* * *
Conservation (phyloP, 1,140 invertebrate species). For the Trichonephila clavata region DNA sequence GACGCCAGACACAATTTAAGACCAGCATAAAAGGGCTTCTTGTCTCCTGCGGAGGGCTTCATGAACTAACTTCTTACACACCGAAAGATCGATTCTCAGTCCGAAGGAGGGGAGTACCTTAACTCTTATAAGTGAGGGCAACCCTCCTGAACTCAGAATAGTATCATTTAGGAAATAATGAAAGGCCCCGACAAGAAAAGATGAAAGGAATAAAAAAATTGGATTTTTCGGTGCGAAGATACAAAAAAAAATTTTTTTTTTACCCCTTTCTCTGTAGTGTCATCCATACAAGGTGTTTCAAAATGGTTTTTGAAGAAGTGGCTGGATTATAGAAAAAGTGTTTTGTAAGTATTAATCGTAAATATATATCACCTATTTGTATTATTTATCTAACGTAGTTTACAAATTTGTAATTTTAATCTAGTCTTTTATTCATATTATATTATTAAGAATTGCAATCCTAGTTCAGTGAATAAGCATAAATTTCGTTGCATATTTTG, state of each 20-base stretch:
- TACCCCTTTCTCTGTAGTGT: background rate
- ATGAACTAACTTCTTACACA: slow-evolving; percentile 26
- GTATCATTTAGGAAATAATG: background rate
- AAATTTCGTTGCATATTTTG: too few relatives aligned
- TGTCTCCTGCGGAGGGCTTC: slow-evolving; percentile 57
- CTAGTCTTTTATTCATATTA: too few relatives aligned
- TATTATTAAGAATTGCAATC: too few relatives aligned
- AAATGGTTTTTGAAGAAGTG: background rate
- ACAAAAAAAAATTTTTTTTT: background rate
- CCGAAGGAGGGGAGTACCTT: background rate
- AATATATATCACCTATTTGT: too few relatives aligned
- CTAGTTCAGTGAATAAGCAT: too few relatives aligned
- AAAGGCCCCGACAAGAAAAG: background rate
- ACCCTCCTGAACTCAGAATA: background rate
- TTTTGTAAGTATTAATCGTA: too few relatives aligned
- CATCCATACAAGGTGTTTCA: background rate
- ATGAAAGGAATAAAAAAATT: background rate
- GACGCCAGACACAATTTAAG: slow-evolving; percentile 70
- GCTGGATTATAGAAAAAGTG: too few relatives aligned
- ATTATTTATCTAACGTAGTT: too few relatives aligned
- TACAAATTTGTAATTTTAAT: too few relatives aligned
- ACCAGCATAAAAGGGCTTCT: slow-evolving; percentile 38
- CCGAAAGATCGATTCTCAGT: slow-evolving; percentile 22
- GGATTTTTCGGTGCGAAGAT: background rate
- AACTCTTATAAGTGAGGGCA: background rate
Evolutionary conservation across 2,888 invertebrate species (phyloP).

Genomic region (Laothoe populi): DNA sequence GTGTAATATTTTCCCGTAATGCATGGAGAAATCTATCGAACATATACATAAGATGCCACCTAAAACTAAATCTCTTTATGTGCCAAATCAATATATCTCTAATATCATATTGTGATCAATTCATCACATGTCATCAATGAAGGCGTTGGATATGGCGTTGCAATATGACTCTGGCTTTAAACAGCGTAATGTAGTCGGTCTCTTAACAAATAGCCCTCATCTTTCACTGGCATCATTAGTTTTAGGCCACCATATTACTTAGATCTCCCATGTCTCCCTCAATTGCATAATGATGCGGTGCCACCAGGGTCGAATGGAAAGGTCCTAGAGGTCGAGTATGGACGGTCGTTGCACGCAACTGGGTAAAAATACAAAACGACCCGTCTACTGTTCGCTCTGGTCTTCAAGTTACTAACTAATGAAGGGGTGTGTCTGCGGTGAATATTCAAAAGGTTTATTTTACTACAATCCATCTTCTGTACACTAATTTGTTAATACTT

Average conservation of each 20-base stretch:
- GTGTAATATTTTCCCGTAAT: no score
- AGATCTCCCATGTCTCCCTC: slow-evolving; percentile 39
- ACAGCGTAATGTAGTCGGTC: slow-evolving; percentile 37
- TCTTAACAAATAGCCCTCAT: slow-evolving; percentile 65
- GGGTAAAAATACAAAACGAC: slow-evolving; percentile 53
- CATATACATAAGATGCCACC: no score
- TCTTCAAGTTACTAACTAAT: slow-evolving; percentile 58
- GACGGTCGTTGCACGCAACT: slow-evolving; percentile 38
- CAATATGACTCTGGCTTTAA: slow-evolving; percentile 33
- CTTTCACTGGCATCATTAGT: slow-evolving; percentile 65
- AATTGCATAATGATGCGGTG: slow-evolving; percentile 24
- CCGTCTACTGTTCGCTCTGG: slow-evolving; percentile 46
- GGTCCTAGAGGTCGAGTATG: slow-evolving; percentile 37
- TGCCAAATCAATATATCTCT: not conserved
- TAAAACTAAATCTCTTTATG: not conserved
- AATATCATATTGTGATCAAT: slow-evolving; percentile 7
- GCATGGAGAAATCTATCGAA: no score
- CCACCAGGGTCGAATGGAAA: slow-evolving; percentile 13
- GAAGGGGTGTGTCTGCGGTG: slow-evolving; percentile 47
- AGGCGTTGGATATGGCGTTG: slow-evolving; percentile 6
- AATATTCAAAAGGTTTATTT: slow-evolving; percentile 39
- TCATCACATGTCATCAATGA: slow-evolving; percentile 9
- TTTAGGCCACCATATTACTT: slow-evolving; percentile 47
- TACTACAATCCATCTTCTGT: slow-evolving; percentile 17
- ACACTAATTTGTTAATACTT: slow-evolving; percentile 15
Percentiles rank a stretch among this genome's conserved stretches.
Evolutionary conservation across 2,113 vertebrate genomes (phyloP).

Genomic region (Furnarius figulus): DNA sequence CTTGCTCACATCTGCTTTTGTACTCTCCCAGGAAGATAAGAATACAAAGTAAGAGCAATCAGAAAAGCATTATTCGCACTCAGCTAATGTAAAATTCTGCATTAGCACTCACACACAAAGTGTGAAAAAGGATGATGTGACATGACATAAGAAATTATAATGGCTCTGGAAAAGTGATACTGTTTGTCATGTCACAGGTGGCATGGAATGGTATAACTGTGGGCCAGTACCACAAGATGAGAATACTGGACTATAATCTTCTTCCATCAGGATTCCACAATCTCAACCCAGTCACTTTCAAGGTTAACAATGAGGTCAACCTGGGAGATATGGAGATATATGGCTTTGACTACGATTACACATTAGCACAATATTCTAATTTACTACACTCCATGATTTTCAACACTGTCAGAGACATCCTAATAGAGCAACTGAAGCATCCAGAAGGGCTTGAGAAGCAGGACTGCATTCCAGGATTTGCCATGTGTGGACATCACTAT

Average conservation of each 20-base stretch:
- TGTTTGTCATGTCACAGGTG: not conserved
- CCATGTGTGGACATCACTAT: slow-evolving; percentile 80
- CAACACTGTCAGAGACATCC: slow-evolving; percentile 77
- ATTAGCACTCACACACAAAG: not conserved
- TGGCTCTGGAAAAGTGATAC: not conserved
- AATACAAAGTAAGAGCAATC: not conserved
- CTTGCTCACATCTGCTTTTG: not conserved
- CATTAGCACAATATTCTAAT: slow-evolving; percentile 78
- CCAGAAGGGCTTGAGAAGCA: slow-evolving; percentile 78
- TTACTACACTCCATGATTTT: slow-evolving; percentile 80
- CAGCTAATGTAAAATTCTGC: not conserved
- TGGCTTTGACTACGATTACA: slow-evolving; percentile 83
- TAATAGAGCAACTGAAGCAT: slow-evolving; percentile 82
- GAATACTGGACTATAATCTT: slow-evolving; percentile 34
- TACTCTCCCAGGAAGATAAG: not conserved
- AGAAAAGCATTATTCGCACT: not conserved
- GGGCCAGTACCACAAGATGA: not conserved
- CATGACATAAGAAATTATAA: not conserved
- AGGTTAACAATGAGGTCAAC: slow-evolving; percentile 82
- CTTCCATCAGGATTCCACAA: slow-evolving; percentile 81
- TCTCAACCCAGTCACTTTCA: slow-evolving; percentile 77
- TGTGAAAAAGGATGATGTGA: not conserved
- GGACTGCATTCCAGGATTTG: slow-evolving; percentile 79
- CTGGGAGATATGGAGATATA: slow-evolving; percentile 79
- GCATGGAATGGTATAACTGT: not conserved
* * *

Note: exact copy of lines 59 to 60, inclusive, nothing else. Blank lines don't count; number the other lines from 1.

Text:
- TGTTTGTCATGTCACAGGTG: not conserved
- CCATGTGTGGACATCACTAT: slow-evolving; percentile 80